This workshop opened in 1999 and is among the oldest at the Convent. Its main product is works of visual arts made with crushed minerals and semi-precious stones, rather than traditional paint, to add richness, durability and glow to the colours.
Unlike the conventional artist, who can mix the paints to achieve the desired hue, we get the same effect by using a variety of minerals and stones, which come from places as far as China, Kazakhstan, or Russia’s Ural mountains. Furthermore, all the minerals are crushed and ground by hand, as fractions of different fineness are needed to achieve the visual effects common for conventional pictures, such as depth and perspective. Finer grains are needed to paint backgrounds, small and more distant objects, while the larger details and images in the foreground require thicker fractions.
The making of a picture of crushed stone is also a complex process that consists of many stages. The first stage typically involves the drawing of an outline on a substrate, of which marble is one of the most common. This is followed by a process called ‘pouring’, in which layers of colour are added, one after the other, with the aid of a miniature tool known as the spoon. This requires from the artist great skill, meticulous attention to detail, and certainly a lot of patience and diligence. But the final product is worth the great effort, pleasing the eye by a play of hues and colours and a unique glow not achievable by any other technique.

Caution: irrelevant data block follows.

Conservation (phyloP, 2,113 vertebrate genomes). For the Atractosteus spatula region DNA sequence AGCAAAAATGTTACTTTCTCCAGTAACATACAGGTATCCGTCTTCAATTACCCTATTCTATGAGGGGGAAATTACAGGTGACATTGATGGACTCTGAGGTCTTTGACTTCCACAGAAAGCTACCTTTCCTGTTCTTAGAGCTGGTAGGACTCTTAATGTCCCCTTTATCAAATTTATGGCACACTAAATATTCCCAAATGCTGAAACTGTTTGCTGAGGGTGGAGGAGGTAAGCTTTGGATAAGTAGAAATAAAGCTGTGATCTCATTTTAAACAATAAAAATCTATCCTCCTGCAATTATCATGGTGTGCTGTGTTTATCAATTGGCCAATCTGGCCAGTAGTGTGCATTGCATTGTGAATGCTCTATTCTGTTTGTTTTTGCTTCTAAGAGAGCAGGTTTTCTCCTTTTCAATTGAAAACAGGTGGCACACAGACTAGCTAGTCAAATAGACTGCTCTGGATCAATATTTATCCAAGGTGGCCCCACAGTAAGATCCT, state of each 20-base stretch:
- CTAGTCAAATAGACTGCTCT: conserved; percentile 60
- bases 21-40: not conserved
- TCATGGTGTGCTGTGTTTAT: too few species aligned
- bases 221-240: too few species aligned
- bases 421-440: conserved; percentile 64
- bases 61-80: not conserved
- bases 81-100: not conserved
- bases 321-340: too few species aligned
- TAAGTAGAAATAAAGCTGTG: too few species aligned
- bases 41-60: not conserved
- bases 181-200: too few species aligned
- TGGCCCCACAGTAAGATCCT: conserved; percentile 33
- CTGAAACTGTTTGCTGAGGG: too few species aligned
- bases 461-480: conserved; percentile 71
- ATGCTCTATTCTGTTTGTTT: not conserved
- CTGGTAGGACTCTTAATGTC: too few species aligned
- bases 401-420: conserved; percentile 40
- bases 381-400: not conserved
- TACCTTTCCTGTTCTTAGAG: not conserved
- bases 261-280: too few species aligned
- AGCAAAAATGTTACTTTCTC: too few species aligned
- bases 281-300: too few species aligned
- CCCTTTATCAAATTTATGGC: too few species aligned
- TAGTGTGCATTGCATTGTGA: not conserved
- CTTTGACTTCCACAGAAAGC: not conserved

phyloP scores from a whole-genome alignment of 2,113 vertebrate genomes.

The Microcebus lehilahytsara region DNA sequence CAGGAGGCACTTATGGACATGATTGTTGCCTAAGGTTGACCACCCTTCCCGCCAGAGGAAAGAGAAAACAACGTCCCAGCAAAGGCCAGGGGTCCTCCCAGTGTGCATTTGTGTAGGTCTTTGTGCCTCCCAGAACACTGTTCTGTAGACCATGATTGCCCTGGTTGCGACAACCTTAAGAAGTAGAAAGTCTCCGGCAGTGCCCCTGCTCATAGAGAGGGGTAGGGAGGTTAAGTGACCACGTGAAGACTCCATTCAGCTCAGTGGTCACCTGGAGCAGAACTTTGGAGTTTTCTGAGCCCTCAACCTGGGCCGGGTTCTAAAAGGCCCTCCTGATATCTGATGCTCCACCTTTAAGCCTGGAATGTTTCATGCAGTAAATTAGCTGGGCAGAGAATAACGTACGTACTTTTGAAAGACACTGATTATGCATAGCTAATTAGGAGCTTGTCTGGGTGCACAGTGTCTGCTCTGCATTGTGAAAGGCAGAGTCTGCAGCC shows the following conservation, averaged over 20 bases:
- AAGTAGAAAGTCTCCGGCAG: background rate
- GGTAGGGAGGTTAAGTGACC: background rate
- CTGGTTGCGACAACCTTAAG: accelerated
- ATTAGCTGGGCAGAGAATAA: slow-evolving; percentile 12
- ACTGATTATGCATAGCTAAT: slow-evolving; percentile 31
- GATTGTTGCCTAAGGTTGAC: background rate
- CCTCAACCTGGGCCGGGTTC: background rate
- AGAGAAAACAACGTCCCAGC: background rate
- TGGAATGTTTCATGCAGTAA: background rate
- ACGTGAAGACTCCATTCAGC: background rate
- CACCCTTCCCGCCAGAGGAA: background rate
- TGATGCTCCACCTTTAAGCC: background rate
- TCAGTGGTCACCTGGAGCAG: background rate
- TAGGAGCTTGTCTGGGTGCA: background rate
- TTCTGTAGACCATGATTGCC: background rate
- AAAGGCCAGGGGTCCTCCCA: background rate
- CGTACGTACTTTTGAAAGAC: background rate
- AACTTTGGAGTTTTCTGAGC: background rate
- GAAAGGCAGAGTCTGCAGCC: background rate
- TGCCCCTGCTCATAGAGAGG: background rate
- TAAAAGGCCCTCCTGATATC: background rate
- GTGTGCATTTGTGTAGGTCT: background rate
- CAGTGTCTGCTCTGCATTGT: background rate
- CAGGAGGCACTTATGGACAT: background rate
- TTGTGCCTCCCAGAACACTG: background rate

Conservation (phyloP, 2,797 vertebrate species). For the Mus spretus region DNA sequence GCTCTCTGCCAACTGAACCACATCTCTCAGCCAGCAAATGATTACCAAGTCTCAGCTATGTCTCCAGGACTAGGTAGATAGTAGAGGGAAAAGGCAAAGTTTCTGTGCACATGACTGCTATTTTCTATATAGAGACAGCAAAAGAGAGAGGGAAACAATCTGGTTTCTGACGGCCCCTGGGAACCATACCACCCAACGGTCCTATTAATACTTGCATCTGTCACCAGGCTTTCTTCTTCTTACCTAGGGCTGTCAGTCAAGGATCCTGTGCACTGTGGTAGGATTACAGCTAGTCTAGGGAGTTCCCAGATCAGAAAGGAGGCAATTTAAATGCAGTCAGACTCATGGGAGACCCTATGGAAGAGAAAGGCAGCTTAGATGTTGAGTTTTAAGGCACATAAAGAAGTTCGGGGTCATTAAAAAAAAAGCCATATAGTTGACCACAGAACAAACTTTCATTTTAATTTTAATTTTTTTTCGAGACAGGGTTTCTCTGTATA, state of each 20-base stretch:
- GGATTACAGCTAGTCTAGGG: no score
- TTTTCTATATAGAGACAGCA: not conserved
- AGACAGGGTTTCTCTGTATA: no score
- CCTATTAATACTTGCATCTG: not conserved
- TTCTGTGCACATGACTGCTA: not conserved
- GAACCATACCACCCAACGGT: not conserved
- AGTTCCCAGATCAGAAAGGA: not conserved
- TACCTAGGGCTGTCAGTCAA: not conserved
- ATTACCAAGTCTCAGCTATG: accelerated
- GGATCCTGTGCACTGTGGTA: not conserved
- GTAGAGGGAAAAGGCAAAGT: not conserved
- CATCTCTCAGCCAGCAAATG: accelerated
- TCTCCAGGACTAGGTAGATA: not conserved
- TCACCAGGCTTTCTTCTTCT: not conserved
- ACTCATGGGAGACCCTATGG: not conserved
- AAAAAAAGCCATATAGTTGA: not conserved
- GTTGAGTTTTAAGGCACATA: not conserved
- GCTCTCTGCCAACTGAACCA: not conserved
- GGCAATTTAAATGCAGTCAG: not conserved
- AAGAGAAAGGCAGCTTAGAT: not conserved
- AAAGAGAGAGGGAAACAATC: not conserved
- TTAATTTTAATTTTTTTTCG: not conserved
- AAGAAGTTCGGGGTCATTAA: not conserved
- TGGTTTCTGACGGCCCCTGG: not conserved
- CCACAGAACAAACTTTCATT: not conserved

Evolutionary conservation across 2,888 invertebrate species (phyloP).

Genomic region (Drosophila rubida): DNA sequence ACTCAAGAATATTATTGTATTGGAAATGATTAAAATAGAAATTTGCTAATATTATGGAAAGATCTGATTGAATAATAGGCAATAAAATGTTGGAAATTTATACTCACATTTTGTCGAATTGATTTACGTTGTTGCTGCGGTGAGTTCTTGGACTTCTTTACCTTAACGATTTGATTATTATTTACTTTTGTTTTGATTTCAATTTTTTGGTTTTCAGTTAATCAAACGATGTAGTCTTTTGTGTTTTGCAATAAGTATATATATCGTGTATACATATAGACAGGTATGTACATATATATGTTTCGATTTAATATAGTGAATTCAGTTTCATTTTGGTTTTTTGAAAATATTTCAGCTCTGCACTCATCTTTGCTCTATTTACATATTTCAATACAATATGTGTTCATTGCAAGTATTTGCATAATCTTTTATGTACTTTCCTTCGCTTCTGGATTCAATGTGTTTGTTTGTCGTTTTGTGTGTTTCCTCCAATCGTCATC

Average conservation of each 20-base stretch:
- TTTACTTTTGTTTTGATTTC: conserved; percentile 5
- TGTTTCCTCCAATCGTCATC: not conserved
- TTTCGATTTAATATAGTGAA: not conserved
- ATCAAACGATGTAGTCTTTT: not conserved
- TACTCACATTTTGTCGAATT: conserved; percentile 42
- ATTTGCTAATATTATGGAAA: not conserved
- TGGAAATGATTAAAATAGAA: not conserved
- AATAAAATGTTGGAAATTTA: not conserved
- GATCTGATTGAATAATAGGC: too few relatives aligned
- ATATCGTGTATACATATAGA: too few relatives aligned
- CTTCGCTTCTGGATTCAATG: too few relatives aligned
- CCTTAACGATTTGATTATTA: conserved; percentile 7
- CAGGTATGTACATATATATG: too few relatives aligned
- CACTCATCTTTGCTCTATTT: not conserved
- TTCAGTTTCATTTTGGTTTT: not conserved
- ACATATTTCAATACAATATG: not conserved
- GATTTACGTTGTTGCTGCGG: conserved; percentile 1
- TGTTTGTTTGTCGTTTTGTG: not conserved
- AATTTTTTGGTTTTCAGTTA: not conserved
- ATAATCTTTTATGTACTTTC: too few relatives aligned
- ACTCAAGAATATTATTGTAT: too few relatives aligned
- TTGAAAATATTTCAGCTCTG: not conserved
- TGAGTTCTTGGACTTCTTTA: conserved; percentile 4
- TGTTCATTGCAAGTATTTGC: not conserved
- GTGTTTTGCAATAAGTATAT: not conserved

You can check this out for yourselves by browsing our icons in crushed stone and our other works, or by placing an order for a custom-made icon or picture.
We invited Sister Yelena to talk about her service to God and others, her workshop and plans for spiritual and personal growth.
Ever since its launch, the workshops’ craftsmen have been making pieces of great beauty and magnificence.
Lay and monastic brothers and sisters, many of whom are professional painters and art experts, have worked on restored hundreds of icons of different types.
Icons are painted on thoroughly dried wooden planks covered with a coat of natural materials.
Father Sergius Nezhbort, who is a priest of our Convent and the head of our Icon Painting Studio, is our guest today. We are going to talk with him about how he became an icon painter; how the studio grew and developed.
The fundamental objective of an icon restorer is to recover the integrity of the icon image for prayer. Much like a bomb technician, an icon restorer works in constant fear of irreversible consequences from a single false move.
The tradition to put icons in Rizas, or covers, comes from Byzantine and the Kievan Rus. Their artisans designed the processes for producing icon covers from precious metals, reserved for the most revered icons.